Overwhelming support for new model IP contracts

Universities and businesses back use of Lambert Agreements, says survey. Hannah Fearn reports

February 12, 2009

Partnerships between universities and businesses have been transformed by a series of model legal agreements drawn up by the Government to help foster research collaborations, saving both parties time and money, according to new research.

A survey into the use of the Lambert Agreements - a series of model contracts that set out intellectual property (IP) ownership guidelines for collaborative research projects - has found that they are improving the relationship between research partners and are being adopted by universities across the world, including ones in the United States, Mexico and Portugal.

Of the universities that responded to the survey, which was carried out by the Association of University Research and Industry Links, 40 per cent were already using the contracts and a further 20 per cent planned to use them.

Of those already using the agreements, 60 per cent said they had saved the university time, and the same proportion believed their use led to better agreements.

More than half (55 per cent) said they saved money, and just under a third said they provided useful information. Some 60 per cent said they could not be improved.

"Of course, something can always be improved, but this indicates an amazing level of satisfaction," said Brian McCaul, director of commercialisation at the University of Leeds. "It's way beyond where I thought we'd be at this stage."

The views of universities were echoed by the responses from industry, particularly small and medium-sized businesses.

"There used to be a fear from university respondents that industry would not like (model contracts). That seems to have evaporated. Experience of use now means that 95 per cent of industrial collaborators are either positive in response to the contracts' use or neutral - just 5 per cent are not keen. This is a massive, positive shift," Mr McCaul said.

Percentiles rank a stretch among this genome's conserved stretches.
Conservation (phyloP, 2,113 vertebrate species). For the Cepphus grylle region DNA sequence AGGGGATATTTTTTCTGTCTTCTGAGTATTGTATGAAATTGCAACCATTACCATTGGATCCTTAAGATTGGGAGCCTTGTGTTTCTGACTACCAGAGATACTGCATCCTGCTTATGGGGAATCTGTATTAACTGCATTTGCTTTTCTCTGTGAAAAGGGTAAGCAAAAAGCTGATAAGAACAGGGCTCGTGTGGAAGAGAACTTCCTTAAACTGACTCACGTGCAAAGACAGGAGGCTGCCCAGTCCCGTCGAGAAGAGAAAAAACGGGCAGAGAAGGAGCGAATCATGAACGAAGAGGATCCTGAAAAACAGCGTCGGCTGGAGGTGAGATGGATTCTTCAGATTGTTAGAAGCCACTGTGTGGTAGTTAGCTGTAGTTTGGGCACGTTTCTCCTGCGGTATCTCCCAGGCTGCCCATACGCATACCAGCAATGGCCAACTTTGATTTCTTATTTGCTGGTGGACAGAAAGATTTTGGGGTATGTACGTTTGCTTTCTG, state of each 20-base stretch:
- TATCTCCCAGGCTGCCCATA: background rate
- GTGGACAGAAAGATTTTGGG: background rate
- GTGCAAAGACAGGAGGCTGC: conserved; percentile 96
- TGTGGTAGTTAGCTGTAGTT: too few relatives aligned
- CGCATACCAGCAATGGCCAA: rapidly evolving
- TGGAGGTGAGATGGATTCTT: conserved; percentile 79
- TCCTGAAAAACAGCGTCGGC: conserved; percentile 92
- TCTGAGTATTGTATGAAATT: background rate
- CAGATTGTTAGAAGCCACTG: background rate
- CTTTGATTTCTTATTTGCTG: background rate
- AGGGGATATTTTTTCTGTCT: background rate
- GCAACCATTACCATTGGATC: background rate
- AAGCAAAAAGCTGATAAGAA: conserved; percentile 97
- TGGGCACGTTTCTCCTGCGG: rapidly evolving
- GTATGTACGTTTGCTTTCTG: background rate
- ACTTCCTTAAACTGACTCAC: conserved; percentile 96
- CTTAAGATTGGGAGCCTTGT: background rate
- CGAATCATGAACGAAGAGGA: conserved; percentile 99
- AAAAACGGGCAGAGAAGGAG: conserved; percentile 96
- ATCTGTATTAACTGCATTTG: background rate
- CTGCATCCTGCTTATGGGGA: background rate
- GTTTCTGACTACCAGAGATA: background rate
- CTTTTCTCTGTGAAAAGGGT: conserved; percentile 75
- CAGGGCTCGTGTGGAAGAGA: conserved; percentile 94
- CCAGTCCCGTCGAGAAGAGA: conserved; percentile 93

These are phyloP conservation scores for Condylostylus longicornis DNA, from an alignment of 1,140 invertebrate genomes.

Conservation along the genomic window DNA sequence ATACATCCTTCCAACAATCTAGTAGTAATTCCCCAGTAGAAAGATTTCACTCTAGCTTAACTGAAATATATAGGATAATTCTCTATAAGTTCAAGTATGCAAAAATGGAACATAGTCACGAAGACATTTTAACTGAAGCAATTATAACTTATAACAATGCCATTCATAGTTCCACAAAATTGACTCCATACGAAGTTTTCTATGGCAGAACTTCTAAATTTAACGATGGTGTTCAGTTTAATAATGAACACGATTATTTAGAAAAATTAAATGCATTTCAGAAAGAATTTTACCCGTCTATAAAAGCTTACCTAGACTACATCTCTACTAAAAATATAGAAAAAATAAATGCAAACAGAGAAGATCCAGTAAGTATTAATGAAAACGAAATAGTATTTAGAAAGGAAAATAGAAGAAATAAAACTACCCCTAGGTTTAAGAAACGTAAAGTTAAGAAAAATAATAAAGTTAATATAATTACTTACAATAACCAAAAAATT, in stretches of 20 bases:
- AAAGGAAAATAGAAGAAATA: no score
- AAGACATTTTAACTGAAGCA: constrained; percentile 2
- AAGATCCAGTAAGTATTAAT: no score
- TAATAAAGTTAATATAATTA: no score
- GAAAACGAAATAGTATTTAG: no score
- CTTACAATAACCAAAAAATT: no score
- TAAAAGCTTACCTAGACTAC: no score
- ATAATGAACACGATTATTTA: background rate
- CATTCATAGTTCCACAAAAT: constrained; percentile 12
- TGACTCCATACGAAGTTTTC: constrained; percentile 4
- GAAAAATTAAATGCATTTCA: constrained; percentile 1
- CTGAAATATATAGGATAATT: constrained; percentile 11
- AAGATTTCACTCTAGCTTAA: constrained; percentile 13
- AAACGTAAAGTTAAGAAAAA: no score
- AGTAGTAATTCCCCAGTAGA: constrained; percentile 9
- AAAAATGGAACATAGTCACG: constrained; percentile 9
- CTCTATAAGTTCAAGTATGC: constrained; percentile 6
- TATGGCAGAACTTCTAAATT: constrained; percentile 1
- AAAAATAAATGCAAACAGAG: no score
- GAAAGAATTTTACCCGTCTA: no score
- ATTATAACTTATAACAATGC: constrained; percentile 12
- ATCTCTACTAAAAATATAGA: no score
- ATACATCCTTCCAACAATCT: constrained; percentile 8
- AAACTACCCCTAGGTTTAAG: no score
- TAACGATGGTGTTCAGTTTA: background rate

Of those universities that are not using the Lambert Agreements, many were adopting elements from them to build up their own contracts. "They are influencing practice in a positive direction," Mr McCaul said.

Universities not using Lambert Agreements often had in-house contracts in place.

"If you look at where institutions did not use them, there is a logistics issue. They have spent years developing their own contracts and they're loath to give them up because their starting point is always their own interest," Mr McCaul added.

"But the whole point of the Lambert process is that if you have got two parties starting from that point, you're going to spend a lot of time haggling. The point is that it's partly pre-negotiated."

But some respondents said they were not using Lambert Agreements because they had not heard of them.

"I think there is a PR job to do," Mr McCaul conceded.



There are five model contracts that set out the legal relationship between university and research sponsor, detailing ownership of intellectual property (IP).

The agreements range from contract research, where the sponsor owns all IP and the university cannot publish without its permission, to the university owning the IP but offering the sponsor exclusive rights to its discoveries.

The contracts are available from www.innovation.gov.uk/lambertagreements.

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